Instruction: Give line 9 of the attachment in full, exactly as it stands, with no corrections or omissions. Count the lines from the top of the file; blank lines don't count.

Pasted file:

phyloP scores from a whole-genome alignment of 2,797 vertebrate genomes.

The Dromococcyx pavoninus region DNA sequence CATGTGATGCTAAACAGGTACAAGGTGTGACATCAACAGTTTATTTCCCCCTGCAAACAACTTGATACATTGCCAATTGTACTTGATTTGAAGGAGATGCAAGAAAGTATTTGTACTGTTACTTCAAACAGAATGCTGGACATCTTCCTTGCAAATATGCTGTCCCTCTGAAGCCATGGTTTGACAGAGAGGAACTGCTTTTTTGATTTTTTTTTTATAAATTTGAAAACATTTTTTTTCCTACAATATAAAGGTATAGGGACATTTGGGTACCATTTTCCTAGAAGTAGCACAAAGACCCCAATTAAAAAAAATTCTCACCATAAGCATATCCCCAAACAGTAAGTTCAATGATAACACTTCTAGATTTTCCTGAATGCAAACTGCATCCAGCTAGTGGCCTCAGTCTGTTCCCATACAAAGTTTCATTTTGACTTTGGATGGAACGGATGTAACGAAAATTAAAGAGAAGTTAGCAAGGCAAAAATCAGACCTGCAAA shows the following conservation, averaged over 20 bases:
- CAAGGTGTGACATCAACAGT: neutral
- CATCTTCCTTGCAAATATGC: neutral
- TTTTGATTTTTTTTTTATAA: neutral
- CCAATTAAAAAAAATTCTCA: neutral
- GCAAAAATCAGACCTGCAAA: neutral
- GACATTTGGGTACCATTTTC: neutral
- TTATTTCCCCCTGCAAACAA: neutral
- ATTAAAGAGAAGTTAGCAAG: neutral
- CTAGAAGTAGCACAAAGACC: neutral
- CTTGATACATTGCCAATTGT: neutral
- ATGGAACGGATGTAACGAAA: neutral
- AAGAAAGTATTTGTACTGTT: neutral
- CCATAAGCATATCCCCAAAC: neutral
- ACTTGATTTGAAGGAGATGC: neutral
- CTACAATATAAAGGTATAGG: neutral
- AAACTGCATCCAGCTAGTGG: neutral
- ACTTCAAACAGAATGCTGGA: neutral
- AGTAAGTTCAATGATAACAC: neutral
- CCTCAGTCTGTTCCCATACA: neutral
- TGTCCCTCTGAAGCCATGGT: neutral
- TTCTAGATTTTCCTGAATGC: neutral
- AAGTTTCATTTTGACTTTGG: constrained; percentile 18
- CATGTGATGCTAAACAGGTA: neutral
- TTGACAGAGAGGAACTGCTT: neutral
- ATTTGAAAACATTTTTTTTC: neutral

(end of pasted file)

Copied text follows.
- TTATTTCCCCCTGCAAACAA: neutral